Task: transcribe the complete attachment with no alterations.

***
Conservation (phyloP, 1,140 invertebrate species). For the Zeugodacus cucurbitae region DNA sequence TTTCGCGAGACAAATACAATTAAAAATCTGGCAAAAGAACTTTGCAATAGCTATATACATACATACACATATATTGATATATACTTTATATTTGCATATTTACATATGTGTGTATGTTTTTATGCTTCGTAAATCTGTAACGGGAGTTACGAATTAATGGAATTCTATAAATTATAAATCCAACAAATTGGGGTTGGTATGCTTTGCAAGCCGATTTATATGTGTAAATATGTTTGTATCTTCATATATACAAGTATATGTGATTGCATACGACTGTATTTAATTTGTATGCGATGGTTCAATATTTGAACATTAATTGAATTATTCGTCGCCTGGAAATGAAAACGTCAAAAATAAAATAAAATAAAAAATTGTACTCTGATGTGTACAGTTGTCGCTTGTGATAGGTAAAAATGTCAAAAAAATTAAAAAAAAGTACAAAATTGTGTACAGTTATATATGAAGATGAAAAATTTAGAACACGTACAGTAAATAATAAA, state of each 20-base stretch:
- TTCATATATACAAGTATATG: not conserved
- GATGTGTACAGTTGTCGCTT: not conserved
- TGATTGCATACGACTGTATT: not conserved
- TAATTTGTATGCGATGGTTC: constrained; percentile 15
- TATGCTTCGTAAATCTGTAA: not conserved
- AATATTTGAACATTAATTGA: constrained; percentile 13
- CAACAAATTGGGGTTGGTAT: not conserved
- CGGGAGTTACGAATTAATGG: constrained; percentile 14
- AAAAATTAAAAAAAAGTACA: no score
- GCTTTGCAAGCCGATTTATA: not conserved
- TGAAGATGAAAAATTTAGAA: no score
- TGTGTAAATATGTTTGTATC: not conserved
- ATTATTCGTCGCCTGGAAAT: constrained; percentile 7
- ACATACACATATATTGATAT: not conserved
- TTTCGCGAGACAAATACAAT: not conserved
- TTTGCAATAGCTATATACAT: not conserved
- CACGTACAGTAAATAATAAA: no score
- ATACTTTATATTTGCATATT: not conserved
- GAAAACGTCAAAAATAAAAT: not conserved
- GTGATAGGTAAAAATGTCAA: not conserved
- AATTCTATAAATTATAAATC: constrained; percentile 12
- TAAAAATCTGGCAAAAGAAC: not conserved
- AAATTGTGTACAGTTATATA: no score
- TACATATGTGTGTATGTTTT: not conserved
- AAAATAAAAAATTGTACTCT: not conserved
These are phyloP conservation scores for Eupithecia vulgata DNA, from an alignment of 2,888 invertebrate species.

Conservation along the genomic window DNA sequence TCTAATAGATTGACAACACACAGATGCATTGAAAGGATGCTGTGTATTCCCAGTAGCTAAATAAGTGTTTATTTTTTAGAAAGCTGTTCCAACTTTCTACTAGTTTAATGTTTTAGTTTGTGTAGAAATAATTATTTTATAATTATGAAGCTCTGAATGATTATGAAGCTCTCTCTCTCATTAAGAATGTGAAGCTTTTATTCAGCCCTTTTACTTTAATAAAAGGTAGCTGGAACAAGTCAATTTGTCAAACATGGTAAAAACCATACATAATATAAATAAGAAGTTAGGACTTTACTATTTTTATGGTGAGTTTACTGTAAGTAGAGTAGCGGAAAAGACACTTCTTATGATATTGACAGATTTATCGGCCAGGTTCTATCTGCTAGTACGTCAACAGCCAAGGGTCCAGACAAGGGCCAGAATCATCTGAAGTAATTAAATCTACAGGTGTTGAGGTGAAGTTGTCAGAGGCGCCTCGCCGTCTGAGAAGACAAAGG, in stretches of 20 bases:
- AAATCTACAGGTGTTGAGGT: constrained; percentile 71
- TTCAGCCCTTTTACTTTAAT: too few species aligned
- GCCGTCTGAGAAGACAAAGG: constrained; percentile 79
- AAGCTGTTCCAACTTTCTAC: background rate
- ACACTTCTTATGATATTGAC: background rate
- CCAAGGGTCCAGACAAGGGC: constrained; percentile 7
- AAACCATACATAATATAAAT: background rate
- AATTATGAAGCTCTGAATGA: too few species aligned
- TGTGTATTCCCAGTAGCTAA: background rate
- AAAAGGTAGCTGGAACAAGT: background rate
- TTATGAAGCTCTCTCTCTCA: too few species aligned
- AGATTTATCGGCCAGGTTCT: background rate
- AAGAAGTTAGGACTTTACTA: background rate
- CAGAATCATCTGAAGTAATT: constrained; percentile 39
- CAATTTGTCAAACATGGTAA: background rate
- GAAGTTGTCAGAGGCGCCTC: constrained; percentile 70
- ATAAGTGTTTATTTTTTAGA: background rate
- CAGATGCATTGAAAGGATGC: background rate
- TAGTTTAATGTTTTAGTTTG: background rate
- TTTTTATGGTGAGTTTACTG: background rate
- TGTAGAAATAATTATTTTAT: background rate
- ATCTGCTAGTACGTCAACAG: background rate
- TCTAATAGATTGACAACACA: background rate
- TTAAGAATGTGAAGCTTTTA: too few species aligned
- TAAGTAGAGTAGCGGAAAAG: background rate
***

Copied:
Conservation (phyloP, 1,140 invertebrate species). For the Zeugodacus cucurbitae region DNA sequence TTTCGCGAGACAAATACAATTAAAAATCTGGCAAAAGAACTTTGCAATAGCTATATACATACATACACATATATTGATATATACTTTATATTTGCATATTTACATATGTGTGTATGTTTTTATGCTTCGTAAATCTGTAACGGGAGTTACGAATTAATGGAATTCTATAAATTATAAATCCAACAAATTGGGGTTGGTATGCTTTGCAAGCCGATTTATATGTGTAAATATGTTTGTATCTTCATATATACAAGTATATGTGATTGCATACGACTGTATTTAATTTGTATGCGATGGTTCAATATTTGAACATTAATTGAATTATTCGTCGCCTGGAAATGAAAACGTCAAAAATAAAATAAAATAAAAAATTGTACTCTGATGTGTACAGTTGTCGCTTGTGATAGGTAAAAATGTCAAAAAAATTAAAAAAAAGTACAAAATTGTGTACAGTTATATATGAAGATGAAAAATTTAGAACACGTACAGTAAATAATAAA, state of each 20-base stretch:
- TTCATATATACAAGTATATG: not conserved
- GATGTGTACAGTTGTCGCTT: not conserved
- TGATTGCATACGACTGTATT: not conserved
- TAATTTGTATGCGATGGTTC: constrained; percentile 15
- TATGCTTCGTAAATCTGTAA: not conserved
- AATATTTGAACATTAATTGA: constrained; percentile 13
- CAACAAATTGGGGTTGGTAT: not conserved
- CGGGAGTTACGAATTAATGG: constrained; percentile 14
- AAAAATTAAAAAAAAGTACA: no score
- GCTTTGCAAGCCGATTTATA: not conserved
- TGAAGATGAAAAATTTAGAA: no score
- TGTGTAAATATGTTTGTATC: not conserved
- ATTATTCGTCGCCTGGAAAT: constrained; percentile 7
- ACATACACATATATTGATAT: not conserved
- TTTCGCGAGACAAATACAAT: not conserved
- TTTGCAATAGCTATATACAT: not conserved
- CACGTACAGTAAATAATAAA: no score
- ATACTTTATATTTGCATATT: not conserved
- GAAAACGTCAAAAATAAAAT: not conserved
- GTGATAGGTAAAAATGTCAA: not conserved
- AATTCTATAAATTATAAATC: constrained; percentile 12
- TAAAAATCTGGCAAAAGAAC: not conserved
- AAATTGTGTACAGTTATATA: no score
- TACATATGTGTGTATGTTTT: not conserved
- AAAATAAAAAATTGTACTCT: not conserved
These are phyloP conservation scores for Eupithecia vulgata DNA, from an alignment of 2,888 invertebrate species.

Conservation along the genomic window DNA sequence TCTAATAGATTGACAACACACAGATGCATTGAAAGGATGCTGTGTATTCCCAGTAGCTAAATAAGTGTTTATTTTTTAGAAAGCTGTTCCAACTTTCTACTAGTTTAATGTTTTAGTTTGTGTAGAAATAATTATTTTATAATTATGAAGCTCTGAATGATTATGAAGCTCTCTCTCTCATTAAGAATGTGAAGCTTTTATTCAGCCCTTTTACTTTAATAAAAGGTAGCTGGAACAAGTCAATTTGTCAAACATGGTAAAAACCATACATAATATAAATAAGAAGTTAGGACTTTACTATTTTTATGGTGAGTTTACTGTAAGTAGAGTAGCGGAAAAGACACTTCTTATGATATTGACAGATTTATCGGCCAGGTTCTATCTGCTAGTACGTCAACAGCCAAGGGTCCAGACAAGGGCCAGAATCATCTGAAGTAATTAAATCTACAGGTGTTGAGGTGAAGTTGTCAGAGGCGCCTCGCCGTCTGAGAAGACAAAGG, in stretches of 20 bases:
- AAATCTACAGGTGTTGAGGT: constrained; percentile 71
- TTCAGCCCTTTTACTTTAAT: too few species aligned
- GCCGTCTGAGAAGACAAAGG: constrained; percentile 79
- AAGCTGTTCCAACTTTCTAC: background rate
- ACACTTCTTATGATATTGAC: background rate
- CCAAGGGTCCAGACAAGGGC: constrained; percentile 7
- AAACCATACATAATATAAAT: background rate
- AATTATGAAGCTCTGAATGA: too few species aligned
- TGTGTATTCCCAGTAGCTAA: background rate
- AAAAGGTAGCTGGAACAAGT: background rate
- TTATGAAGCTCTCTCTCTCA: too few species aligned
- AGATTTATCGGCCAGGTTCT: background rate
- AAGAAGTTAGGACTTTACTA: background rate
- CAGAATCATCTGAAGTAATT: constrained; percentile 39
- CAATTTGTCAAACATGGTAA: background rate
- GAAGTTGTCAGAGGCGCCTC: constrained; percentile 70
- ATAAGTGTTTATTTTTTAGA: background rate
- CAGATGCATTGAAAGGATGC: background rate
- TAGTTTAATGTTTTAGTTTG: background rate
- TTTTTATGGTGAGTTTACTG: background rate
- TGTAGAAATAATTATTTTAT: background rate
- ATCTGCTAGTACGTCAACAG: background rate
- TCTAATAGATTGACAACACA: background rate
- TTAAGAATGTGAAGCTTTTA: too few species aligned
- TAAGTAGAGTAGCGGAAAAG: background rate